Scottish Rite California
About Us - San Diego Valley - 1887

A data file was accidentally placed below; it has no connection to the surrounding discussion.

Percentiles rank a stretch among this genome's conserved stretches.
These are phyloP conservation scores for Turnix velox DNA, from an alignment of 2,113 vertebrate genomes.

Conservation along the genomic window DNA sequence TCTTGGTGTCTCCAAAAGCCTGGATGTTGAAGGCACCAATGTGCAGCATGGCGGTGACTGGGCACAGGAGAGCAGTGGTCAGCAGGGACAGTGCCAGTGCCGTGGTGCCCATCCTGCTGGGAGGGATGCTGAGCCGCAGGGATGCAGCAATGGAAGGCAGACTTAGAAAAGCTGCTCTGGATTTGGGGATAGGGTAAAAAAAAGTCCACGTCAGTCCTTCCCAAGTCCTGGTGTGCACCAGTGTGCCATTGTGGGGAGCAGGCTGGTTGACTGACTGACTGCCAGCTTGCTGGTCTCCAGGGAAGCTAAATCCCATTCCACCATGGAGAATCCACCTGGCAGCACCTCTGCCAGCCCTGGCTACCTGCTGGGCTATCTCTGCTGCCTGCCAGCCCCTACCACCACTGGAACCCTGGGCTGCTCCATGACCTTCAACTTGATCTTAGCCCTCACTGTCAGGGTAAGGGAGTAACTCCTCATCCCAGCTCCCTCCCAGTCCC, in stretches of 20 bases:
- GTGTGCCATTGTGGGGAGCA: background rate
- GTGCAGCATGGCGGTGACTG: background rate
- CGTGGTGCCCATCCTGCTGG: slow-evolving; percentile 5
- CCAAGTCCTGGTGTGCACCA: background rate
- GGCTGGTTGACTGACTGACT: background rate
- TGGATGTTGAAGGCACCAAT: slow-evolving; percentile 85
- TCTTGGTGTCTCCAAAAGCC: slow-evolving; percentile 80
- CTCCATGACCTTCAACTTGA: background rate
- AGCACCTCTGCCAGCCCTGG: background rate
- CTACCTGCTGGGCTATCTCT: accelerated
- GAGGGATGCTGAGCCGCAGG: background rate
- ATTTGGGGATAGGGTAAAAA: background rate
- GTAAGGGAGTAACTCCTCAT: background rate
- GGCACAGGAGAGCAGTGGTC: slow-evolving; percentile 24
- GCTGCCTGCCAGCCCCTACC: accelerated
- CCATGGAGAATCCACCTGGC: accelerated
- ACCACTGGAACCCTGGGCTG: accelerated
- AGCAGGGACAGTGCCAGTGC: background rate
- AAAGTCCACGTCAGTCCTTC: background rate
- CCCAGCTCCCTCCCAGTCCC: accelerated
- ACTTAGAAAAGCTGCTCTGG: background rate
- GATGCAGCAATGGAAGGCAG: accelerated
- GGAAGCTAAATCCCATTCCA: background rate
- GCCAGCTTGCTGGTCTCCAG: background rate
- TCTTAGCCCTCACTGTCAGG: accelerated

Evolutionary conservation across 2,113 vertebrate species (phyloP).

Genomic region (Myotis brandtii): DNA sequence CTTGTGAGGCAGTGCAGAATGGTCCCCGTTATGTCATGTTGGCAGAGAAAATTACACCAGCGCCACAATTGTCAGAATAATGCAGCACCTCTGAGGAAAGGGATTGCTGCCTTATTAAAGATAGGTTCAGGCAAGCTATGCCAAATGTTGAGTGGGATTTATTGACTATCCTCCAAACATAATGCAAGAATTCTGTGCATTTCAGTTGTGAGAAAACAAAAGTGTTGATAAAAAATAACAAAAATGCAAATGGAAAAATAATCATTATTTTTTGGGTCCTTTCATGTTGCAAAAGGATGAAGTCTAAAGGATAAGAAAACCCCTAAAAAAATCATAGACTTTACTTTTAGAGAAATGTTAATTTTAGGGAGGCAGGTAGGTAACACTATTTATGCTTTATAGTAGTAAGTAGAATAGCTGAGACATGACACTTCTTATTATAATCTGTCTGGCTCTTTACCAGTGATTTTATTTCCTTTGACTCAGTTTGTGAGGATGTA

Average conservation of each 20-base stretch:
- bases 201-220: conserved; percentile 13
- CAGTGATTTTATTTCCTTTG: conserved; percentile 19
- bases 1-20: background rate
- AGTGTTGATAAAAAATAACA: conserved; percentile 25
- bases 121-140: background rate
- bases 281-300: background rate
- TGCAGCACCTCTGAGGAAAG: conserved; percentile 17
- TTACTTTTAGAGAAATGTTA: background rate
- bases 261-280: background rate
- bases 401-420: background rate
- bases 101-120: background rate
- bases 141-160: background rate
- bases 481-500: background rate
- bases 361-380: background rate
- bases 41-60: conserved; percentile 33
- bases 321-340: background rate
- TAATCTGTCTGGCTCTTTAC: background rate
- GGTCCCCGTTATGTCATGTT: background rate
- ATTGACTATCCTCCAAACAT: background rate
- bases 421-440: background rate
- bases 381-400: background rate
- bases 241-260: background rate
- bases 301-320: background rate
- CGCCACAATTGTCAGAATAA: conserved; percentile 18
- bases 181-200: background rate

Freemasonry was born in San Diego at a community picnic in George Washington Square in what is now known as Old Town. It was spring, 1851, and among the picnickers assembled was a small group of men who discovered each other to be Masons. They met and petitioned the year-old Grand Lodge of California to form a lodge in San Diego. As a result San Diego Lodge No. 35 was chartered on May 6, 1853 with 14 members.      The first meetings of the new Lodge were held in a small frame building in Old Town. In 1881 the Masons, in a joint venture with the International Order of Odd-fellows, built a Temple on the corner of Sixth and H (now Market) Streets.     By 1887 the fraternity had grown to nearly 200 members. A few of them began to work diligently to bring a Valley of Scottish Rite Masonry to San Diego. On Friday the 13th, Constans Lodge of Perfection No.8 was instituted. There followed in rapid 6 succession the institution of Constans Chapter of Rose Croix, the San Diego Commandery and the San Diego Consistory. By 1910 there were more than 550 members. The  Rite outgrew the Hall they had shared with the I.O.O.F. for 31 years. On May 7, 1910 the corner stone of a new Temple was laid at the Northeast corner of Ash and Fifth Streets and two years later they moved in. After 31 years a building at Third and Cedar Streets was acquired and remodeled. It was dedicated in April, 1942.     Following the move to 350 Cedar Street the Masonic organizations experienced an explosive period of growth. One hundred years following  the charter of San Diego Lodge #35, there were twenty Craft Lodges located throughout San Diego County. By 1950 membership increased to nearly 3100 Masters of the Royal Secret and a search for a new Temple began. (1)     The Building Committee found an ideal location; a fourteen acre plot in the center of Mission Valley. A huge bowling alley was a part of the property. The Committee was astute enough to recognize the great potential both of the location and of the building. Those bold and far-sighted men met the challenge and turned this ugly building into a beautiful and useful Scottish Rite Masonic Center that is home to seven Craft Lodges, a York Rite Body and several youth groups and other affiliated bodies.     In April, 1965 a Fourteenth Degree was conferred for the first time in the new Temple. Even though the building was now, in 1970 the kitchen was refurbished and re-equipped to serve 1000 or more diners at stated meetings and other events. The new larger library with increased shelving and more comfortable workspace was opened in July, 1974.     The Valley of San Diego has always supported and sometimes subsidized Masonic and Civic activities at the Center. The first Constitution Day and Naturalization Ceremony was held in September 1970 and is now a regular feature on the Scottish Rite Calendar. In June 1977, the San Diego County Masonic Officers' Association held its Fiftieth Annual Flag Day Breakfast. It continues now under the auspices of the San Diego/Imperial Past Masters' Association. The breakfast proceeds are donated to the three Masonic Youth groups. The Scottish Rite Woman's' Association celebrated its Seventieth Anniversary in 1997. The SWRA is known for its many charitable activities. It is a strong supporter of the Rite and neither organization can do without that secure bond of mutual assistance.     In 1979 the "San Diego Scottish Rite Program for Aphasia" was formed to support the Speech, Hearing and Neurosensory Clinic at Children’s' Hospital. The Rite decided to establish the "Childhood Language Disorders Center" in the Temple and in July 1982 the Clinic opened in its new quarters. At that time the staff consisted of the director and one full-time speech therapist. The first two children were graduated from the Clinic in March, 1983.     It has since grown to the present three full-time certified, licensed speech/language pathologists who provide highly professional services to children. The Clinic has become a unique service to the community of San Diego with its intense, individualized therapy. Now, at the turn of the Millennium, it carries a caseload of 40 to 50 children at a given time. In 1997 it treated 87 children and graduated 54. There is a primary waiting list of nearly 90 children.     June, 1982 saw the initiation of the "365 Club". Its aim is to encourage annual member contributions of at least $125.00 to the Clinic. Soon afterward, the "Century Club" and the "Million Dollar Club" were created for those who wished to make larger contributions. Other sources of income for the Clinic are the Scottish Rite Jewelry store, the annual rummage sale and the monthly $5.00 “All You Can Eat” dinners, each of which generate several thousand dollars a year.     A step forward in cementing the Rite to the families of its members occurred when the Maunday Thursday Dinner and "Extinguishing of the Lights" and the Easter Breakfast and the "Relighting of the Lights" Ceremonies were opened to the public.     It has always been a goal of the San Diego Rite to help the Craft Lodges in their quest for new members. At the Del Mar Fair in June 1984 the first Freemason Information Booth was set up between the food slicer/dicer/apple corers and the miracle rug cleaners. This annual program is a significant source of prospects for Freemasonry. In recent years the annual Scottish Rite picnic was expanded to a "Masonic Family Picnic", a highly successful event with several hundred attending for a day of fun, food and games, all as guests of the Valley of San Diego. A successful program to assist Craft Lodges in finding new members is the annual countywide Masonic Information Night. As many as 140 male non-Masons attended, often with their wives. The Valley of San Diego has expanded its efforts to unite all Masonry by including the York Rite and Shrine as well as the Craft Lodges in its activities.     Since 1992 each city Police Department in the County of San Diego, the Sheriff's Department and the Highway Patrol have chosen an officer as candidate for "Officer of the Year", one of two excellent public showcases for Freemasonry in San Diego County. The second program, "Teacher of the Year", since 1995, recognizes a superior teacher from among candidates selected by their respective school districts. (2) Bibliography Sources My thanks to all those, names and nameless, who helped me amass the materials used in compiling this history of the Orient of California.   Ill:. Robert D. Haas 33° 1.    California First Century of Scottish Rite Masonry p. 107 ff.        San Diego Bodies 2.    Robert D. Haas 33°, Historian, San Diego Bodies.